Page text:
Monday, April 12, 2010


We all get angry sometimes, right? I certainly can get furious and I'm sure many of you have plenty of angry moments. It hurts to feel angry and it is often treated as an unacceptable emotion. But, Traditional Chinese Medicine has a different view of anger.

Classical Five Element Chinese Medicine theory says that each of the five elements has a particular emotion related to it. The emotion of the Wood Element is Anger. The Wood element is also the element of Spring, making it appropriate to think about now.

Wood exemplifies the energy of growth, change, and pushing through. It is a very active energy that allows for a lot of movement and progress, both internally and externally. In Spring, we may have more energy to get moving on projects, hence the classic “spring cleaning.” It is a good time of year to work on any blockages. We want to get things moving so we can have access to all that great energy. Spring is a time of action, change and rebirth.

On the other side, when thwarted or constrained, wood is also the energy of frustration, anger and stress. Like the Wood element, anger can make us hard and unbendable - like the tree that snaps in a strong wind instead of swaying

So what can we learn from the Wood element? The key here is flexibility. If we hold ourselves too rigidly, we will break and crumble. If we are too loose and wobbly, like a badly rooted tree, there is no growth and real potential for change. So, the healthy balance is to remain flexible but engaged. Because the Wood element exemplifies the energy of growth, it is also about vision, planning and decision making, essential for creative change. Try to be assertive (not angry), flexible (not rigid), and remain engaged with our eyes on the important people and projects in our life.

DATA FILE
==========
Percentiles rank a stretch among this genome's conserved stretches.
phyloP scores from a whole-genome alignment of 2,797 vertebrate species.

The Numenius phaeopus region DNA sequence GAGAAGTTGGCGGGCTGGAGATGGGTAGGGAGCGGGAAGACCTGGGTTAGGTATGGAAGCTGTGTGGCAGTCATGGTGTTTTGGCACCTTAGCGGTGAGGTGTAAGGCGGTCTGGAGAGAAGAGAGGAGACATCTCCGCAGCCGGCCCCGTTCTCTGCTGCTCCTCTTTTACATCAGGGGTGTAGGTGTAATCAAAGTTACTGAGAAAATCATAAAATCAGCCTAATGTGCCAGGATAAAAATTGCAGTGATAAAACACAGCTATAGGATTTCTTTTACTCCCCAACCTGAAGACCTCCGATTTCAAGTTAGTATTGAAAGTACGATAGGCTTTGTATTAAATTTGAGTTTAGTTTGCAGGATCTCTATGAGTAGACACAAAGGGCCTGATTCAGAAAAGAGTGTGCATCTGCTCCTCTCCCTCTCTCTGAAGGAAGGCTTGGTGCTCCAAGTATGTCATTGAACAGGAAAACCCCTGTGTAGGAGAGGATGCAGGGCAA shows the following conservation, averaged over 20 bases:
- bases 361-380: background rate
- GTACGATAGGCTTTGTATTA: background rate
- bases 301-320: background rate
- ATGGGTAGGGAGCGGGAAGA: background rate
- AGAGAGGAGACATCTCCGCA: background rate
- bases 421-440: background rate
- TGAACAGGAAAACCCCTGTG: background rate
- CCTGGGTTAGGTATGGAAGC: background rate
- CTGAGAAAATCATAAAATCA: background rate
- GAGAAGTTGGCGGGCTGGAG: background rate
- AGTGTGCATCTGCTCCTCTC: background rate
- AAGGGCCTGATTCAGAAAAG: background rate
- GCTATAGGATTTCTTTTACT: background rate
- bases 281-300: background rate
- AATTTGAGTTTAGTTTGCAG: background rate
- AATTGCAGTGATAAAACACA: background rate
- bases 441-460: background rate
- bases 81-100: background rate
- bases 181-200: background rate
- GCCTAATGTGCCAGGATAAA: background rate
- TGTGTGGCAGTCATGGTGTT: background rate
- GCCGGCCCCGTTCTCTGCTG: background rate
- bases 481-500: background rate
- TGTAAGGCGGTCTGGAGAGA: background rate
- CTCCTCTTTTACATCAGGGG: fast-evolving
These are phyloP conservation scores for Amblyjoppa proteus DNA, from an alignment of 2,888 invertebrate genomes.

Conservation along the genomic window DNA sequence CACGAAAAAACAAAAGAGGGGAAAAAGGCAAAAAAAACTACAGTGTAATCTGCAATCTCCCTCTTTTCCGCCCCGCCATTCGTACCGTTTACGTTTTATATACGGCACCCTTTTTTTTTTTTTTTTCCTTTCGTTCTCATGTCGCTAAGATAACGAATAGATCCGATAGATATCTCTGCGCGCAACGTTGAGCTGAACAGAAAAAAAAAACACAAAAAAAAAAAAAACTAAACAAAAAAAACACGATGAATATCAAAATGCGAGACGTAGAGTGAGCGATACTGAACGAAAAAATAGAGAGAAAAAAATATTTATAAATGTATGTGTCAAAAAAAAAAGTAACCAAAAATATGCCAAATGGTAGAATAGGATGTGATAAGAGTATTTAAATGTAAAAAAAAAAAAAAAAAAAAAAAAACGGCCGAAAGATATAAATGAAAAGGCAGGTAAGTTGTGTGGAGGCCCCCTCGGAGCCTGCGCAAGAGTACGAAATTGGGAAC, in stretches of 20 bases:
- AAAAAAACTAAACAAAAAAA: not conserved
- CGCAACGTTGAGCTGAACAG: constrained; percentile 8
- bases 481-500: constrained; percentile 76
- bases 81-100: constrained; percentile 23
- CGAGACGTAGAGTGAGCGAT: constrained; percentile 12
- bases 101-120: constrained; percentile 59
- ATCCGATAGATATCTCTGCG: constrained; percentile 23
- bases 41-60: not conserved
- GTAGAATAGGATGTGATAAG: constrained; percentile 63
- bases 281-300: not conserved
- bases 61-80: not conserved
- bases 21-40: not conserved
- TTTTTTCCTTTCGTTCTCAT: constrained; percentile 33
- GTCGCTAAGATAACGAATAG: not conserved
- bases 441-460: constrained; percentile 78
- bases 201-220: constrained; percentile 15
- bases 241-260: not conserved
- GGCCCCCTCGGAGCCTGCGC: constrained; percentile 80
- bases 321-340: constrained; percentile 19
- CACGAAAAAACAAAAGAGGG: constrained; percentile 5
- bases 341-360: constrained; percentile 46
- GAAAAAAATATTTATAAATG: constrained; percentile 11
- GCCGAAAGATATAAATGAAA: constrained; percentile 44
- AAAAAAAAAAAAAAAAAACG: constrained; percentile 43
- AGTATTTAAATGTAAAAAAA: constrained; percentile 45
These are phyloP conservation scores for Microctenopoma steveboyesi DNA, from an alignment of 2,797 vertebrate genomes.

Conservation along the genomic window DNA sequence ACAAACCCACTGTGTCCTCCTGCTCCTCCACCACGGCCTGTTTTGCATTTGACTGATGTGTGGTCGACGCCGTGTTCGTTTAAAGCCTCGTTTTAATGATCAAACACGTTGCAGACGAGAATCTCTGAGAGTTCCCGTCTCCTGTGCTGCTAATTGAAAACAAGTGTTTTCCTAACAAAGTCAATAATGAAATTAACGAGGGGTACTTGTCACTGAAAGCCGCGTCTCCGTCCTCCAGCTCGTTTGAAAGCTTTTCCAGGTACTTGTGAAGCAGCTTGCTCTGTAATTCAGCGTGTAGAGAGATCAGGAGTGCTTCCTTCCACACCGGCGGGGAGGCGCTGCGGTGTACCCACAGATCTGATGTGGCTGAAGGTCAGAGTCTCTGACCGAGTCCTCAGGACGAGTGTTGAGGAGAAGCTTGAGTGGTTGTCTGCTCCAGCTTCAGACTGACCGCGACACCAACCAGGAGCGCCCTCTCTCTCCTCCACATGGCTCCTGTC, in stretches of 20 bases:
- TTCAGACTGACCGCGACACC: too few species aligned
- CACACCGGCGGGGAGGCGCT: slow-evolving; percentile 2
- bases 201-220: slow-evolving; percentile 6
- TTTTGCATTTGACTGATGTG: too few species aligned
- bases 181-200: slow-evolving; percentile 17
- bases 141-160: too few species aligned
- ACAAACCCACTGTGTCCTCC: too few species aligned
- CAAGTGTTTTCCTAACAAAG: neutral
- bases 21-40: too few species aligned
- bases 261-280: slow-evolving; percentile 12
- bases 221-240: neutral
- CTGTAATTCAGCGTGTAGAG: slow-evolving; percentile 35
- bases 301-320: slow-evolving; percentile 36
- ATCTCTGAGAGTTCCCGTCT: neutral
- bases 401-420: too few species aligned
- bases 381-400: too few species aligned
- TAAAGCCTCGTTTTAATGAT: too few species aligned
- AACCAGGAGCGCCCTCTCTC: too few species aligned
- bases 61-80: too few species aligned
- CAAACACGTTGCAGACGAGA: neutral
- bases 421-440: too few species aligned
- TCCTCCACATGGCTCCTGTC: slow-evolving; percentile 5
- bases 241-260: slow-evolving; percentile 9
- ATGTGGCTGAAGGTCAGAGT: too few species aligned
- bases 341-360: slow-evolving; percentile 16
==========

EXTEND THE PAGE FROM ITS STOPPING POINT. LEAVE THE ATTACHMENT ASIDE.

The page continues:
In Traditional Chinese Medicine, elements are also associated with body organs. The Wood element represents the liver and the gall bladder. The liver function is considered to be the grand architect for our vision of the future. The liver is the center of strategic planning. President Obama is a great example of the wood element at it's best. The Gall Bladder is thought to be the center of our ability to make decisions and judge wisely. From the functions of the liver and the gall bladder, we can plan and choose – we combine new future possibilities with the wisdom of the past and, as a result, are able to see the clear and appropriate course to take.


  1. "the healthy balance is to remain flexible but engaged"
    I like this.